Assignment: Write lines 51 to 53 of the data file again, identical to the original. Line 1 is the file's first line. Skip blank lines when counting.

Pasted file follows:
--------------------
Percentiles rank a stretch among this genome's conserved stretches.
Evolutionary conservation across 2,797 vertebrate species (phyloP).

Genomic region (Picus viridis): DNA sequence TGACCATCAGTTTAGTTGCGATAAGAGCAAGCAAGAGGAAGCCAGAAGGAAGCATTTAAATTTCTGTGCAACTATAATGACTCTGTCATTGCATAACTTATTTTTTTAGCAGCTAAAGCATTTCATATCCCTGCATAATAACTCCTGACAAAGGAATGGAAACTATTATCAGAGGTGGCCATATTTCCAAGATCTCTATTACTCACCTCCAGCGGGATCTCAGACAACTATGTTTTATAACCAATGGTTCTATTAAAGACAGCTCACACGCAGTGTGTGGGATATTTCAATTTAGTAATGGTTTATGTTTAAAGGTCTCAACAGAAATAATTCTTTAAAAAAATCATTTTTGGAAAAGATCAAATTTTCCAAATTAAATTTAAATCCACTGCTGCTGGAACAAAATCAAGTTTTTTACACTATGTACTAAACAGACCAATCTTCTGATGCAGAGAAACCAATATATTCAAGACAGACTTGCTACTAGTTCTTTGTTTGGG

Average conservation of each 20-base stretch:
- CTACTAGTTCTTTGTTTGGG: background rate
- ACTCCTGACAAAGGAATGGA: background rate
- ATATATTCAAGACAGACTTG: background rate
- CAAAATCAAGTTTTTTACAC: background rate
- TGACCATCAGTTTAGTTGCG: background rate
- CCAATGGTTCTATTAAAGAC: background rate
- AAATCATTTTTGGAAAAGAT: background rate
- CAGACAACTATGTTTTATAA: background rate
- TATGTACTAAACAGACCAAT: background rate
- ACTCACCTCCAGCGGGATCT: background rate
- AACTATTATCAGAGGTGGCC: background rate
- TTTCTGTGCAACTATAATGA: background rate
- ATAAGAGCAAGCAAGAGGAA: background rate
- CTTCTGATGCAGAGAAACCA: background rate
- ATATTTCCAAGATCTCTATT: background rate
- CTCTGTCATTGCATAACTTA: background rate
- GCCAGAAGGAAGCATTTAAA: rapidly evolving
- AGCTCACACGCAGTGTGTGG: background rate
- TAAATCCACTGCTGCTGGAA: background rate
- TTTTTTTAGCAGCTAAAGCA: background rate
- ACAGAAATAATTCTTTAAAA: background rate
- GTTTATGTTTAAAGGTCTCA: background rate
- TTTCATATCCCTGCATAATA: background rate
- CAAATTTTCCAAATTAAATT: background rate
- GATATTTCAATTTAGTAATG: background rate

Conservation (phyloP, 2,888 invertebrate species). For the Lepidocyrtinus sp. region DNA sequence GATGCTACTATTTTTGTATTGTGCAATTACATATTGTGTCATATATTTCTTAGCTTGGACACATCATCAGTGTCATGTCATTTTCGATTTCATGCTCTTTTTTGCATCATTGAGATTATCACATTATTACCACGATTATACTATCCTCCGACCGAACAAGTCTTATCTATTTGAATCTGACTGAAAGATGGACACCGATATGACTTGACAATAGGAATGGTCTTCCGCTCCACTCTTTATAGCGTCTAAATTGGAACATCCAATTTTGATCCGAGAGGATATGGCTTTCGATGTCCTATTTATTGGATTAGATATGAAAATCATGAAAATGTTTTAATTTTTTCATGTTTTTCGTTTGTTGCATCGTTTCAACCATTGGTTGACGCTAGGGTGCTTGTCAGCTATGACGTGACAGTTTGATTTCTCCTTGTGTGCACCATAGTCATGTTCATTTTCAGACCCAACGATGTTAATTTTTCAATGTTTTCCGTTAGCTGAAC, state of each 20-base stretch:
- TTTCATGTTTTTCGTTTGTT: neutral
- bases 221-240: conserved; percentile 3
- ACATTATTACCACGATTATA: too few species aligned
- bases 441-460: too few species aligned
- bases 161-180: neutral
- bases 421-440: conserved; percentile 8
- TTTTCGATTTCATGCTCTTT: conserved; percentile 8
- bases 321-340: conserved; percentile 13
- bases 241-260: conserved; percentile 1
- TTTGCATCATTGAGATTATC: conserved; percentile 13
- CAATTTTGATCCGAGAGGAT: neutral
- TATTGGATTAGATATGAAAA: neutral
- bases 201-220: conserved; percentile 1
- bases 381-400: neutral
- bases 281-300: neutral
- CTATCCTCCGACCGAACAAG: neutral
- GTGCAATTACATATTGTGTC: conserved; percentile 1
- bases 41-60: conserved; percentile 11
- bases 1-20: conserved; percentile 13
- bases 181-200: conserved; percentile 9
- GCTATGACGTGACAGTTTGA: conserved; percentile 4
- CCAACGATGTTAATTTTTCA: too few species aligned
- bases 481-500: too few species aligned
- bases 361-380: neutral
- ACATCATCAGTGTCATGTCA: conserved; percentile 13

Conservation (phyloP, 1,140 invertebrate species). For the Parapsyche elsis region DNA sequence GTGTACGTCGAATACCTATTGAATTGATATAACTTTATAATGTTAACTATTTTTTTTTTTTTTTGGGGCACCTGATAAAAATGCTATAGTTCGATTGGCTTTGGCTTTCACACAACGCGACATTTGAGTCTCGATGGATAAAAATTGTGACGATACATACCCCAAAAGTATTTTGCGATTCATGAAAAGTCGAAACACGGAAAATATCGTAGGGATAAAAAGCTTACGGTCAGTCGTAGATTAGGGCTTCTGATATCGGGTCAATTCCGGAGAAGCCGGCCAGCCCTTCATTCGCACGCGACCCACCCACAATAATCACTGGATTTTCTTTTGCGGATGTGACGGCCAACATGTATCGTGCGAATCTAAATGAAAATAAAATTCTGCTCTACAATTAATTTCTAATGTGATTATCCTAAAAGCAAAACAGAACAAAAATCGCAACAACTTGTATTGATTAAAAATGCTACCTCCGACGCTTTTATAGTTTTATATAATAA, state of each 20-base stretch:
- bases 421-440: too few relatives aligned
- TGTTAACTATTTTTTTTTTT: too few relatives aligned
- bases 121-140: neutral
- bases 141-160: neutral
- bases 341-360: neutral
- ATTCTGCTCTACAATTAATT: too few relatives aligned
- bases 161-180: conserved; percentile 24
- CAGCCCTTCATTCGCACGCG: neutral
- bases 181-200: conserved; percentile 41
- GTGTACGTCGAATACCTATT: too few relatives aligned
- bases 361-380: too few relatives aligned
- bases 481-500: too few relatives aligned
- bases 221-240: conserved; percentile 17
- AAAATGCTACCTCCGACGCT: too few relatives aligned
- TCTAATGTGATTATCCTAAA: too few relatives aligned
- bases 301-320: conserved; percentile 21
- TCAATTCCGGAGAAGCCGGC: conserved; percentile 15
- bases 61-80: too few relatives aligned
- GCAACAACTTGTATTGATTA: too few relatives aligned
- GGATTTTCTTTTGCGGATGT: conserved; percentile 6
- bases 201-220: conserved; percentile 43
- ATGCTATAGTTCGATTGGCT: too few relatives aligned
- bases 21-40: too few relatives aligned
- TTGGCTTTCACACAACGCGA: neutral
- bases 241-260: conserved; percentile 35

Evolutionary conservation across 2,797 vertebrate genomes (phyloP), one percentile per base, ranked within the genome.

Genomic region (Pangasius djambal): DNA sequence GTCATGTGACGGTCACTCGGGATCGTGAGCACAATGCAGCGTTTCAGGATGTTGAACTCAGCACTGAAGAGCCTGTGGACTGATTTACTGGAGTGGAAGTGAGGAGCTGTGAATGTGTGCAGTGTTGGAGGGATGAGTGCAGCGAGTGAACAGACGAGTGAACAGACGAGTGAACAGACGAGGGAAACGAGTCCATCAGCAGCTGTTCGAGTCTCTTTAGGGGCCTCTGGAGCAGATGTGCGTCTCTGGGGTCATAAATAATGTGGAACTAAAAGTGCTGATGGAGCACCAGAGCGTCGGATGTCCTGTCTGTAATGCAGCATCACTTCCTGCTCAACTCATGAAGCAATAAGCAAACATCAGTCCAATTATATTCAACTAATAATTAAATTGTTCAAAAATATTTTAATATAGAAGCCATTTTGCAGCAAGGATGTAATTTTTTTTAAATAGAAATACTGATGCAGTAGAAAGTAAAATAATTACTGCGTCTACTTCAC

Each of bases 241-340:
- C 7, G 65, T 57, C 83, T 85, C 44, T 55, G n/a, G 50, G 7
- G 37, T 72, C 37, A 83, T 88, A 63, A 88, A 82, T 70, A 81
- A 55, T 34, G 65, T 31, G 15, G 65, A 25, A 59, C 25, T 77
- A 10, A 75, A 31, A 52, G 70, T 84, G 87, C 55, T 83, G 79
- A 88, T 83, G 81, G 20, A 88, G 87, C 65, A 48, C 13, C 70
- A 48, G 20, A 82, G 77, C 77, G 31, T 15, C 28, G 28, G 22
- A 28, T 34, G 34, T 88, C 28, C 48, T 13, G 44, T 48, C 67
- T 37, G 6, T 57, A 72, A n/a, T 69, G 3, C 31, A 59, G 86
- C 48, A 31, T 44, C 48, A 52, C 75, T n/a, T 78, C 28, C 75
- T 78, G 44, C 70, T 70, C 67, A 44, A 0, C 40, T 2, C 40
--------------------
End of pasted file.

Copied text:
- GCTATGACGTGACAGTTTGA: conserved; percentile 4
- CCAACGATGTTAATTTTTCA: too few species aligned
- bases 481-500: too few species aligned